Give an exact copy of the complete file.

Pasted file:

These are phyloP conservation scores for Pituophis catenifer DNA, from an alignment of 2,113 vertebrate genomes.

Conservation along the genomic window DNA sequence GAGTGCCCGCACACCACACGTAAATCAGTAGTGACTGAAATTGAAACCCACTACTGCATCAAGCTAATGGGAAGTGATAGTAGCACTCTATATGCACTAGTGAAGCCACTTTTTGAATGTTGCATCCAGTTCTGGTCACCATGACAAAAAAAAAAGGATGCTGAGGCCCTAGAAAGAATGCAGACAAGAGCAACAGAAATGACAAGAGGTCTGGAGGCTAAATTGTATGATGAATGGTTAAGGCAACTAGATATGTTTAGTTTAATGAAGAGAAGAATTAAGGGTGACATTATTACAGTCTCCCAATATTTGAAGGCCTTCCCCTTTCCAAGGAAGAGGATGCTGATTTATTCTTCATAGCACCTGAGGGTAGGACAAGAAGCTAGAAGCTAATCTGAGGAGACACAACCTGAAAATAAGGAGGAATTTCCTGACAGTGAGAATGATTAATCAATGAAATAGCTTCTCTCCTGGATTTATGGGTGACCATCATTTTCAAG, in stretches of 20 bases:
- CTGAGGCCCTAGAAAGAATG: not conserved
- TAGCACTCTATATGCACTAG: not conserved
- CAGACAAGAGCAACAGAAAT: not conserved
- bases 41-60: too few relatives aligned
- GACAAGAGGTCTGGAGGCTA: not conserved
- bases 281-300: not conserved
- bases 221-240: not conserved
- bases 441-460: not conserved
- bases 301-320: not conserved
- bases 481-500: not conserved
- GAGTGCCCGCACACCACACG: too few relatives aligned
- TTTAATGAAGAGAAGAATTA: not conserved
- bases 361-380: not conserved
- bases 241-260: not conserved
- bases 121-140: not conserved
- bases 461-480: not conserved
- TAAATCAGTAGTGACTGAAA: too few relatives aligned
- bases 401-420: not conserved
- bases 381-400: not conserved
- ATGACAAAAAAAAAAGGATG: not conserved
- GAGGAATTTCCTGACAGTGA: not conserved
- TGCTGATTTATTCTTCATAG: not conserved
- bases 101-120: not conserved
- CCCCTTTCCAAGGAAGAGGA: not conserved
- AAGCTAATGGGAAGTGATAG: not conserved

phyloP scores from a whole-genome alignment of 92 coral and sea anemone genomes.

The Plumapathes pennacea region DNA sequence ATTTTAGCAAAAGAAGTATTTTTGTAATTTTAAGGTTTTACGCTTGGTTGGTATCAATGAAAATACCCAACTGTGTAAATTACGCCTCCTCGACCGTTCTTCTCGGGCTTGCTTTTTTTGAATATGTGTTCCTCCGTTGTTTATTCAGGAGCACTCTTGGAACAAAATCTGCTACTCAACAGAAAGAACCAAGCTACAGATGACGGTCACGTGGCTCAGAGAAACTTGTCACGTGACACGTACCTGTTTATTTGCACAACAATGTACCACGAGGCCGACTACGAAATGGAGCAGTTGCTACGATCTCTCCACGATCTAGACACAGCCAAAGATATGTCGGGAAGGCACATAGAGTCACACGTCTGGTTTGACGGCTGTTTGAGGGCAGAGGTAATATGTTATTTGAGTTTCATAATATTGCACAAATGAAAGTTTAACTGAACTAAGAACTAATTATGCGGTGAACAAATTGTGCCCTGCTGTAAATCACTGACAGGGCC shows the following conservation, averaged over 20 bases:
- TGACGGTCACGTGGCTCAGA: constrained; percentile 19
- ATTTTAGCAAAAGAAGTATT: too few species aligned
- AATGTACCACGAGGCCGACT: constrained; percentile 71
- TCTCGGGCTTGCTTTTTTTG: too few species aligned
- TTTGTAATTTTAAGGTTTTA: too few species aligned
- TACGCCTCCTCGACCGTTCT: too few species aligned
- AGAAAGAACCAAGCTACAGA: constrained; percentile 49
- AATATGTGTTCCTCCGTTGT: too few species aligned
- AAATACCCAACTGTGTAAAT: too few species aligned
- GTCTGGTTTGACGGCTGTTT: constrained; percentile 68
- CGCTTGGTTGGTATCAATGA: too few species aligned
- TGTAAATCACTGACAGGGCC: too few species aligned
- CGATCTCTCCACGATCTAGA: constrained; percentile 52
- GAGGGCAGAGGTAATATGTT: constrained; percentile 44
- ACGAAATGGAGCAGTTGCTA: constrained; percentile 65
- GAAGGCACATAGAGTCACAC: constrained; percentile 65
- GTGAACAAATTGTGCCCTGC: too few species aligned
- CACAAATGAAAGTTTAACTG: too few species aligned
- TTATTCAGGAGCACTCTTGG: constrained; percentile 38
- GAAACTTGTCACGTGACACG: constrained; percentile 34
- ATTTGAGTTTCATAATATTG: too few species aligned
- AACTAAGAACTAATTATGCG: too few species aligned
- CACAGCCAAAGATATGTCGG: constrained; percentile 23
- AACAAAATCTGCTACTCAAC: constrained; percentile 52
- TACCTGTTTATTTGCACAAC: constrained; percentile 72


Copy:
These are phyloP conservation scores for Pituophis catenifer DNA, from an alignment of 2,113 vertebrate genomes.

Conservation along the genomic window DNA sequence GAGTGCCCGCACACCACACGTAAATCAGTAGTGACTGAAATTGAAACCCACTACTGCATCAAGCTAATGGGAAGTGATAGTAGCACTCTATATGCACTAGTGAAGCCACTTTTTGAATGTTGCATCCAGTTCTGGTCACCATGACAAAAAAAAAAGGATGCTGAGGCCCTAGAAAGAATGCAGACAAGAGCAACAGAAATGACAAGAGGTCTGGAGGCTAAATTGTATGATGAATGGTTAAGGCAACTAGATATGTTTAGTTTAATGAAGAGAAGAATTAAGGGTGACATTATTACAGTCTCCCAATATTTGAAGGCCTTCCCCTTTCCAAGGAAGAGGATGCTGATTTATTCTTCATAGCACCTGAGGGTAGGACAAGAAGCTAGAAGCTAATCTGAGGAGACACAACCTGAAAATAAGGAGGAATTTCCTGACAGTGAGAATGATTAATCAATGAAATAGCTTCTCTCCTGGATTTATGGGTGACCATCATTTTCAAG, in stretches of 20 bases:
- CTGAGGCCCTAGAAAGAATG: not conserved
- TAGCACTCTATATGCACTAG: not conserved
- CAGACAAGAGCAACAGAAAT: not conserved
- bases 41-60: too few relatives aligned
- GACAAGAGGTCTGGAGGCTA: not conserved
- bases 281-300: not conserved
- bases 221-240: not conserved
- bases 441-460: not conserved
- bases 301-320: not conserved
- bases 481-500: not conserved
- GAGTGCCCGCACACCACACG: too few relatives aligned
- TTTAATGAAGAGAAGAATTA: not conserved
- bases 361-380: not conserved
- bases 241-260: not conserved
- bases 121-140: not conserved
- bases 461-480: not conserved
- TAAATCAGTAGTGACTGAAA: too few relatives aligned
- bases 401-420: not conserved
- bases 381-400: not conserved
- ATGACAAAAAAAAAAGGATG: not conserved
- GAGGAATTTCCTGACAGTGA: not conserved
- TGCTGATTTATTCTTCATAG: not conserved
- bases 101-120: not conserved
- CCCCTTTCCAAGGAAGAGGA: not conserved
- AAGCTAATGGGAAGTGATAG: not conserved

phyloP scores from a whole-genome alignment of 92 coral and sea anemone genomes.

The Plumapathes pennacea region DNA sequence ATTTTAGCAAAAGAAGTATTTTTGTAATTTTAAGGTTTTACGCTTGGTTGGTATCAATGAAAATACCCAACTGTGTAAATTACGCCTCCTCGACCGTTCTTCTCGGGCTTGCTTTTTTTGAATATGTGTTCCTCCGTTGTTTATTCAGGAGCACTCTTGGAACAAAATCTGCTACTCAACAGAAAGAACCAAGCTACAGATGACGGTCACGTGGCTCAGAGAAACTTGTCACGTGACACGTACCTGTTTATTTGCACAACAATGTACCACGAGGCCGACTACGAAATGGAGCAGTTGCTACGATCTCTCCACGATCTAGACACAGCCAAAGATATGTCGGGAAGGCACATAGAGTCACACGTCTGGTTTGACGGCTGTTTGAGGGCAGAGGTAATATGTTATTTGAGTTTCATAATATTGCACAAATGAAAGTTTAACTGAACTAAGAACTAATTATGCGGTGAACAAATTGTGCCCTGCTGTAAATCACTGACAGGGCC shows the following conservation, averaged over 20 bases:
- TGACGGTCACGTGGCTCAGA: constrained; percentile 19
- ATTTTAGCAAAAGAAGTATT: too few species aligned
- AATGTACCACGAGGCCGACT: constrained; percentile 71
- TCTCGGGCTTGCTTTTTTTG: too few species aligned
- TTTGTAATTTTAAGGTTTTA: too few species aligned
- TACGCCTCCTCGACCGTTCT: too few species aligned
- AGAAAGAACCAAGCTACAGA: constrained; percentile 49
- AATATGTGTTCCTCCGTTGT: too few species aligned
- AAATACCCAACTGTGTAAAT: too few species aligned
- GTCTGGTTTGACGGCTGTTT: constrained; percentile 68
- CGCTTGGTTGGTATCAATGA: too few species aligned
- TGTAAATCACTGACAGGGCC: too few species aligned
- CGATCTCTCCACGATCTAGA: constrained; percentile 52
- GAGGGCAGAGGTAATATGTT: constrained; percentile 44
- ACGAAATGGAGCAGTTGCTA: constrained; percentile 65
- GAAGGCACATAGAGTCACAC: constrained; percentile 65
- GTGAACAAATTGTGCCCTGC: too few species aligned
- CACAAATGAAAGTTTAACTG: too few species aligned
- TTATTCAGGAGCACTCTTGG: constrained; percentile 38
- GAAACTTGTCACGTGACACG: constrained; percentile 34
- ATTTGAGTTTCATAATATTG: too few species aligned
- AACTAAGAACTAATTATGCG: too few species aligned
- CACAGCCAAAGATATGTCGG: constrained; percentile 23
- AACAAAATCTGCTACTCAAC: constrained; percentile 52
- TACCTGTTTATTTGCACAAC: constrained; percentile 72